When John Brown’s body dropped through the gallows’ trap door in a field outside Charlestown, Virginia, at approximately 11 a.m. on December 2, 1859, only about 1,500 Virginia militia, Virginia Military Institute Cadets, and a handful of United States soldiers witnessed Brown’s last breath escape his body. Virginia Governor Henry Wise made it so. In fact, he wanted it that way. No civilians, just the military. (Wise was worried about rumored abolitionists who might try to free Brown at the last minute so he banned any civilians from attending the execution.)
Though most Americans did not see Brown’s final moments in person, they did not pass the time idly by. Bells echoed across the North at the hanging hour. Businesses closed. Churches held prayer services. Brown might have died in a field guarded by armed militia but more than 1,500 eyes were focused on the Charlestown gallows at the time of his execution. The North observed his death with solemnity while Southerners observed Brown’s hanging with one eye and kept the other watching the reactions of the North. Brown’s trial, not his raid, made him a martyr in the eyes of some Northerners, a sizable enough portion to make Southerners weary of Brown’s increasing popularity.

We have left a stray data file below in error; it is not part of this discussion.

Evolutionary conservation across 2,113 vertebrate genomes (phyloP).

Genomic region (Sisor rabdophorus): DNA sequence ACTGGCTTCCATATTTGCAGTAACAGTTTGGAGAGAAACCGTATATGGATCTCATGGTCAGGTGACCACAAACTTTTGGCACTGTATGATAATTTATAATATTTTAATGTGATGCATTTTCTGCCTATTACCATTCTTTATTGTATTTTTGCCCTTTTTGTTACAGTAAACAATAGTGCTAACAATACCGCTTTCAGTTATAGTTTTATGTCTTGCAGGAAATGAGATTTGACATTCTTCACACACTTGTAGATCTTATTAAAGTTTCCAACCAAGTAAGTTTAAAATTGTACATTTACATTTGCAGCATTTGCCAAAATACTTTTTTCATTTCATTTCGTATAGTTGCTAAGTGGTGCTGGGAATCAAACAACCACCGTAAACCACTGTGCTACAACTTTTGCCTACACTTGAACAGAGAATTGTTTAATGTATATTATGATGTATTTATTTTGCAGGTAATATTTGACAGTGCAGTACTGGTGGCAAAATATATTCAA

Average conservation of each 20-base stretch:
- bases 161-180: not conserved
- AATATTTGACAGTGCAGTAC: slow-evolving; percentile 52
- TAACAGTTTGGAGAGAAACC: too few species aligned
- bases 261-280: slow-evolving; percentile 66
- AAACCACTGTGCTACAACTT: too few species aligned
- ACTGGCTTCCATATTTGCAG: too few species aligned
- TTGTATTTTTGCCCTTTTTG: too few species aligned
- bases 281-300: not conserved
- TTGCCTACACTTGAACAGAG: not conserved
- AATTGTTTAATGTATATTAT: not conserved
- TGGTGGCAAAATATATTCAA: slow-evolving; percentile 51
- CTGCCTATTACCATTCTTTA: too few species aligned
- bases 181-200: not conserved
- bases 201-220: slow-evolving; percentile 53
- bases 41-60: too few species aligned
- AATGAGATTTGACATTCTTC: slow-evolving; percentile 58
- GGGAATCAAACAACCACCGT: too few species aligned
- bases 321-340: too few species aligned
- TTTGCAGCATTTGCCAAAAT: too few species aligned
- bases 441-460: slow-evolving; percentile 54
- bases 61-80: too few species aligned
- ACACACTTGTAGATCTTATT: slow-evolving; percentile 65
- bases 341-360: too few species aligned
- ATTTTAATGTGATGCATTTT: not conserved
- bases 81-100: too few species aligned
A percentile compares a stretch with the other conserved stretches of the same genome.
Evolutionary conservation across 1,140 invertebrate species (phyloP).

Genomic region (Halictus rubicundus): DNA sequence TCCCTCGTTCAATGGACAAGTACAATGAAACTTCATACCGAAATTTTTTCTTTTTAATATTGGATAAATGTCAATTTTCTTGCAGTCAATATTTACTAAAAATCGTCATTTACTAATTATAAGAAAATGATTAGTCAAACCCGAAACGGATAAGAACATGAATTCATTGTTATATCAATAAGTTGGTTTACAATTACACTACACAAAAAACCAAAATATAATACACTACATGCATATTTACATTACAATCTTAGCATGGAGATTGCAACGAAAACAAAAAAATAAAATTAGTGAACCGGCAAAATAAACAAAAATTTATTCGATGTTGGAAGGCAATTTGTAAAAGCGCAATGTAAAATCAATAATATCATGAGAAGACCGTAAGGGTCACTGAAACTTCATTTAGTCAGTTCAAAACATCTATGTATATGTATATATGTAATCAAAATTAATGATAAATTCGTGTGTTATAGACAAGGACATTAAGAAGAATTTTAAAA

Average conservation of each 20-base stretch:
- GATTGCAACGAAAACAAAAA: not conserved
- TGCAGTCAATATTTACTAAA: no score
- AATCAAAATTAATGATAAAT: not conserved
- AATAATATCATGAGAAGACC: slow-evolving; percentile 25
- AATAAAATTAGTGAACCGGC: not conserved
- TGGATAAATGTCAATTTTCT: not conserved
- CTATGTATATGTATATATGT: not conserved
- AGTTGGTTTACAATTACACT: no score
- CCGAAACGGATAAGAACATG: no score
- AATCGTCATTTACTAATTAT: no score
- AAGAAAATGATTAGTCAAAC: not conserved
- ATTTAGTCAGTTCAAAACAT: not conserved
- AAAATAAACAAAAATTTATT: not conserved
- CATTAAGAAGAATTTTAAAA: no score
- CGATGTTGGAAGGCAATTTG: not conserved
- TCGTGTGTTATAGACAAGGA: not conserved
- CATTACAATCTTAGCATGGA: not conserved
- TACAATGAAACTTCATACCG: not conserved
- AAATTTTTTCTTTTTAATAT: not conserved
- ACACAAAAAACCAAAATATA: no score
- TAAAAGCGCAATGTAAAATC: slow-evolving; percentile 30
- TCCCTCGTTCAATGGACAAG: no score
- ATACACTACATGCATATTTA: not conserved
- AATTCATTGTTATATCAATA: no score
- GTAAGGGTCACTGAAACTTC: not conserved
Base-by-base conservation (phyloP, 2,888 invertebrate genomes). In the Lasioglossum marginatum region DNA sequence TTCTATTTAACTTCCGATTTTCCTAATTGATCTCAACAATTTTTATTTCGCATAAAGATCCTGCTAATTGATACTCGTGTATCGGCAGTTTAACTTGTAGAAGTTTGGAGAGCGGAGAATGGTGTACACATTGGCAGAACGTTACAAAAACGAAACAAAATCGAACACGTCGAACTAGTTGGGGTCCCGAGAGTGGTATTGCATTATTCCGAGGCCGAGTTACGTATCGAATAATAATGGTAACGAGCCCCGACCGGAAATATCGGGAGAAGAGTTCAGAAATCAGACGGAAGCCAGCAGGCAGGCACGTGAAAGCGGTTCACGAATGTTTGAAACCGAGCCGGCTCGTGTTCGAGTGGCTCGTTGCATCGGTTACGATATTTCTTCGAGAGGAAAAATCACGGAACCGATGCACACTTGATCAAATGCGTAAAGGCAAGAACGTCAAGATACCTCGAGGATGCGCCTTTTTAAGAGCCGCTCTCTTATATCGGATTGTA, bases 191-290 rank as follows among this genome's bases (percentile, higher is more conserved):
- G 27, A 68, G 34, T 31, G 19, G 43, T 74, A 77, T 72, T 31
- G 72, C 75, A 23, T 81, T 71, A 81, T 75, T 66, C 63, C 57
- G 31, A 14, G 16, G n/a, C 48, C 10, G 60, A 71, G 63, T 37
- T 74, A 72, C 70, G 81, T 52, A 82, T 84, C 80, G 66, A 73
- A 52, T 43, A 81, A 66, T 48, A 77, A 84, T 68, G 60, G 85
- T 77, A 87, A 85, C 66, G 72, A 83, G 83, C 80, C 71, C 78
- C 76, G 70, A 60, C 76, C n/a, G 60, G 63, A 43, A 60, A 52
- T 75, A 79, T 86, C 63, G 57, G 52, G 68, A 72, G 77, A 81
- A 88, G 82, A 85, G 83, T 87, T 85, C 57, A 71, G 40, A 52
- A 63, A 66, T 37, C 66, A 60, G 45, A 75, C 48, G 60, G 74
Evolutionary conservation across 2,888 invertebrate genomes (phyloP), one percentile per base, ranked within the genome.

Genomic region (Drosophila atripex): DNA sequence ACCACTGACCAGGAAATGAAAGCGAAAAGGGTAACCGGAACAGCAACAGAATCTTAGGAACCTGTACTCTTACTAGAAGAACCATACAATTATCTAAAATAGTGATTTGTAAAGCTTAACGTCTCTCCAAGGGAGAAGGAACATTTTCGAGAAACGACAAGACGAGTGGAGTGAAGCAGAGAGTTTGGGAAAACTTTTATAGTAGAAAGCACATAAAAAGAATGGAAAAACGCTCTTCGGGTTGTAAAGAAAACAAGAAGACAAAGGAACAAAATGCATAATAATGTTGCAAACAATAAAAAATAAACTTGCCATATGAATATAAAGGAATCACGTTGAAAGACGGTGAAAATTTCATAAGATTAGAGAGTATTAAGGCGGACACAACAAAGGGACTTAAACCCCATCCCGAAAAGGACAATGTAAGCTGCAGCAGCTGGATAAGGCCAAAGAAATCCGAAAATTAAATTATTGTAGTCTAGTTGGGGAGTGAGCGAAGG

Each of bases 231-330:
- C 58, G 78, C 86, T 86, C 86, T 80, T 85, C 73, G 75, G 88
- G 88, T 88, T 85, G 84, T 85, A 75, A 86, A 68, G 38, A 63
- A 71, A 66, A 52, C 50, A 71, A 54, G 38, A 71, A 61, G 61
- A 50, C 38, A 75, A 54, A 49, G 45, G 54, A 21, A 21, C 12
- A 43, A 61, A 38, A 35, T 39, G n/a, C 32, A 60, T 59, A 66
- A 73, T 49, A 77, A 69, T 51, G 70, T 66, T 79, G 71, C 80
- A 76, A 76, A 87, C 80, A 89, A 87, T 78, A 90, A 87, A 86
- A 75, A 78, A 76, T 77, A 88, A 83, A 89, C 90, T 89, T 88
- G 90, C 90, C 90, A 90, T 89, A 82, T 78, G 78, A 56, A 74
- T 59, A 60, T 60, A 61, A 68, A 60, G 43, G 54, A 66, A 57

“I have always been a fervid Union man,” said one North Carolinian, “but I confess the endorsement of the Harper’s [sic] Ferry outrage…has shaken my fidelity and…I am willing to take the chances of every possible evil that may arise from disunion, sooner than submit any longer to Northern insolence.”
Frederick Douglass offered a different reaction: “When John Brown stretched forth his arm the sky was cleared. The time for compromises was gone, the armed hosts of freedom stood face to face over the chasm of a broken Union, and the clash of arms was at hand.”
Indeed, John Brown’s body may have been in the grave. But his soul was still very much alive after December 2, 1859.